Recapitulation.—We have a series of chromaffin cells in various parts radiating from the adrenals and abdominal sympathetic. All these cells are in intimate relation with rich peripheral nerve and blood supplies. Irritation of the parts where these cells are located induces a general imbalance of the autonomic nervous system which manifests itself in circulatory disturbances, erratic volition and unstable emotions. On the other hand, homeopathic provings of pulsatilla in minute doses have developed a great variety of symptoms that are almost identical with those produced by irritation of the chromaffin system. Pharmacological studies of investigators, such as Bartholow, have demonstrated that pulsatilla acts upon the circulation through the medium of the afferent teledendrions. Ample clinical experience has proven that a majority of cases presenting the symptomatology mentioned previously are benefited by the administration of pulsatilla. Consequently, I believe we are justified in concluding that pulsatilla has a specific influence upon the chromaffin system.

It has long been known that irritation of the adrenal will affect the pigmentation of the skin, producing leucodermic spots. Destruction of this structure by tuberculosis or other disease induces the peculiar pigmentation of the skin that is the characteristic feature of Addison's disease. Consequently, it is reasonable to suppose that a more active adrenal medulla will produce a fairer complexion; a less active adrenal medulla a darker skin or complexion. We also know that in diseases or derangements of some of the other abdominal organs there is an increased pigmentation of the skin; so, by putting two and two together, we may conclude that chromaffin cells outside the adrenal medulla also have to do with pigmentation of the skin. This being the case, an individual with a fair skin—a blonde, if you please—has a more active chromaffin system than a brunette has—the fundamental reason for their being blondes—and, in consequence, this system shows signs of irritation more readily in the blonde, and pulsatilla is more likely to be required as a remedial agent.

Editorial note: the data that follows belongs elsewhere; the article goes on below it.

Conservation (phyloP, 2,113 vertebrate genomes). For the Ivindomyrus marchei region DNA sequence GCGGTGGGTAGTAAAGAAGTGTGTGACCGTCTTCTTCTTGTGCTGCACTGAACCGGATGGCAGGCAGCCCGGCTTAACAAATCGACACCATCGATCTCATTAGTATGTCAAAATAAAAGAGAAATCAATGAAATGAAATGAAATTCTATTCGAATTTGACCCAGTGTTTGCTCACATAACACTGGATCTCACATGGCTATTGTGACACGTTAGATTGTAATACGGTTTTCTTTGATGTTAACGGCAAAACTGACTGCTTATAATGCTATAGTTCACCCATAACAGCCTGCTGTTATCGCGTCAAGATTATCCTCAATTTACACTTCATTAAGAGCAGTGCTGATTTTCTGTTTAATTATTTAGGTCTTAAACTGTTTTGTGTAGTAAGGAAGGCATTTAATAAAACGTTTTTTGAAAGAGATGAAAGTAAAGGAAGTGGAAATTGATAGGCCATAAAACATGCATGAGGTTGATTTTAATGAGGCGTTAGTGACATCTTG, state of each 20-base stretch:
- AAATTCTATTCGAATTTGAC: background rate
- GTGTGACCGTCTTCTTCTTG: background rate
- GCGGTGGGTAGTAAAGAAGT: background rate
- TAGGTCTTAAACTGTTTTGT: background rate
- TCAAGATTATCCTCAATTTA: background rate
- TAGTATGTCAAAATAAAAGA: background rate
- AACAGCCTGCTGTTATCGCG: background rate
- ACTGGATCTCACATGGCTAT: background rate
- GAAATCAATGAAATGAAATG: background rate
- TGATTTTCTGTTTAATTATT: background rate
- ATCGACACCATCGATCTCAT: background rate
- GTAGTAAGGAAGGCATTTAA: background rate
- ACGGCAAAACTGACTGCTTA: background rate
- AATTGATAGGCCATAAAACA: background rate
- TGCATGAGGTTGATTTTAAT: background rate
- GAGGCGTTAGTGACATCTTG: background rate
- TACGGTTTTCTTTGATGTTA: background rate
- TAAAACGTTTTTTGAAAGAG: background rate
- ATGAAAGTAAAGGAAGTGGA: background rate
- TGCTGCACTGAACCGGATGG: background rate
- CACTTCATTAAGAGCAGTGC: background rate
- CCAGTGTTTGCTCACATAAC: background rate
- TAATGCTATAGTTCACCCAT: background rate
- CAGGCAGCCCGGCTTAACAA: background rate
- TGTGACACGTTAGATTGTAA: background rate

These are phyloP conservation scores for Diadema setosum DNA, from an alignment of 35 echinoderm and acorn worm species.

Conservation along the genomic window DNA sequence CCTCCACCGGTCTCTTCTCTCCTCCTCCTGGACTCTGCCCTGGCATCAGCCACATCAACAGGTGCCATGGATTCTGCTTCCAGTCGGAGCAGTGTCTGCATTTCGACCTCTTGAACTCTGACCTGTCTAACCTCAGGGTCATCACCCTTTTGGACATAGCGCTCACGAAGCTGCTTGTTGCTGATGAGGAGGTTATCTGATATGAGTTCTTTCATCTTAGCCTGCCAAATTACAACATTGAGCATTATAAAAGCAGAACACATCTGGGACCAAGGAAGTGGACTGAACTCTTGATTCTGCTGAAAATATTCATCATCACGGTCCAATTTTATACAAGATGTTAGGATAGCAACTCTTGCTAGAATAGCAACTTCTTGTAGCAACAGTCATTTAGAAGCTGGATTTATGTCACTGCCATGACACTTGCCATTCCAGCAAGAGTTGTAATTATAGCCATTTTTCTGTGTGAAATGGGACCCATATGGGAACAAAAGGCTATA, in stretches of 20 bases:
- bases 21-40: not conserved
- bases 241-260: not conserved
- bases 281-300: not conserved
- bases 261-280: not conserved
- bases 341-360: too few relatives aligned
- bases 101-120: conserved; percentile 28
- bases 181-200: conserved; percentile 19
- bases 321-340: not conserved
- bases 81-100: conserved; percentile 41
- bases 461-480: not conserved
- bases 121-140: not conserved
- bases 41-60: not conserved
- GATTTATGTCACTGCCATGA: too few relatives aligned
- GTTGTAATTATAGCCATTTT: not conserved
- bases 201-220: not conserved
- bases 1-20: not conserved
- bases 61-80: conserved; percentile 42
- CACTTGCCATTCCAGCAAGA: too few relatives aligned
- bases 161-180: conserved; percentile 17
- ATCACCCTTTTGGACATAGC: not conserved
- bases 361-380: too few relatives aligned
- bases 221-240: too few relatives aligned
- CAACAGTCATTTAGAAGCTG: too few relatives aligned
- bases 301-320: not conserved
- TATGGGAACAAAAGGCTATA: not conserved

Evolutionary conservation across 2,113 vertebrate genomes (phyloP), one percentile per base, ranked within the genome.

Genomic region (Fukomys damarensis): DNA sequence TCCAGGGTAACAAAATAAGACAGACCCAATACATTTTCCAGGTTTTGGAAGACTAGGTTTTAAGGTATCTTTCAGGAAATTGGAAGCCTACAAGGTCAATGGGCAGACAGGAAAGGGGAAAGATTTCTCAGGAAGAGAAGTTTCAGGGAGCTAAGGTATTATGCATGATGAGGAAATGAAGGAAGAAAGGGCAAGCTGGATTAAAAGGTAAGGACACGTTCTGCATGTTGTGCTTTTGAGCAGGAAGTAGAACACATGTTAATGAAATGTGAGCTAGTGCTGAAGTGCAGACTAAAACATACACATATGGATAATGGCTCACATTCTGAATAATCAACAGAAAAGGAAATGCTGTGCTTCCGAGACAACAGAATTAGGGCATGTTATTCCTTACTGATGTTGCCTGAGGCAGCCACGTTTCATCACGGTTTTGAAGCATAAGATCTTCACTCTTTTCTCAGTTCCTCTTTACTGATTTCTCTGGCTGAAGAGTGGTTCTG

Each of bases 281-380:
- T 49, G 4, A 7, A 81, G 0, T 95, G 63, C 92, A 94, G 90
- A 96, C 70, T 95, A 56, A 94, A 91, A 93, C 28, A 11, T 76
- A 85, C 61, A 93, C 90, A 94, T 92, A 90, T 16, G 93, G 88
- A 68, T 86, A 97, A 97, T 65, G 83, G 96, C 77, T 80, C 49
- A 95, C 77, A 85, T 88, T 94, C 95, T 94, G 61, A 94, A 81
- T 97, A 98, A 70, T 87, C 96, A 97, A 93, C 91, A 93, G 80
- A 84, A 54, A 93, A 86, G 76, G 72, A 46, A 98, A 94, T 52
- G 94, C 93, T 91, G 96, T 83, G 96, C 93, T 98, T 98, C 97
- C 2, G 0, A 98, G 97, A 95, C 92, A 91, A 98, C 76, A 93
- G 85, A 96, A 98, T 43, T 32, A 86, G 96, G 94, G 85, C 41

If this system is atonic it will respond more readily to direct tonic treatment in a blonde than in a brunette, but both pharmacological studies and homeopathic provings have shown that pulsatilla is ultimately a sedative, whatever the size of dose; so I prefer, in this instance, to administer some such remedy as ignatia, which is tonic first, last and all the time.

The principal reason why we recognize the influence of pulsatilla upon the sexual glands, and its specific application thereto, oftener than we do its influence upon the adrenals and digestive organs, is because of our greater ability to recognize disturbances of the sexual glands. In ovaritis, orchitis and epididymitis it is of value because of its influence upon the circulation, but it does not compare with aconite in these afflictions as a reducer of inflammation and temperature.

In administering pulsatilla an exact observation of the sex, color and condition of servitude is not a dire necessity, but the plain, unvarnished fact remains that we find the remedy oftenest indicated in fair complexioned people, and these oftenest of the female sex. If the patient is a male or a brunette, or both, larger doses will be required to accomplish results.

I am not insinuating that pulsatilla will restore a cystic or otherwise diseased ovary, or anchor a floating kidney—we know better. I wish, however, to emphasize the fact that pulsatilla is preventive of diseases of the ovary, adrenal and other such organs, by relieving irritation of the nerve supply and restoring a normal circulation to them before permanent damage has resulted.

National Eclectic Medical Association Quarterly, Vol. 7, 1915-16, was edited by William Nelson Mundy, M.D.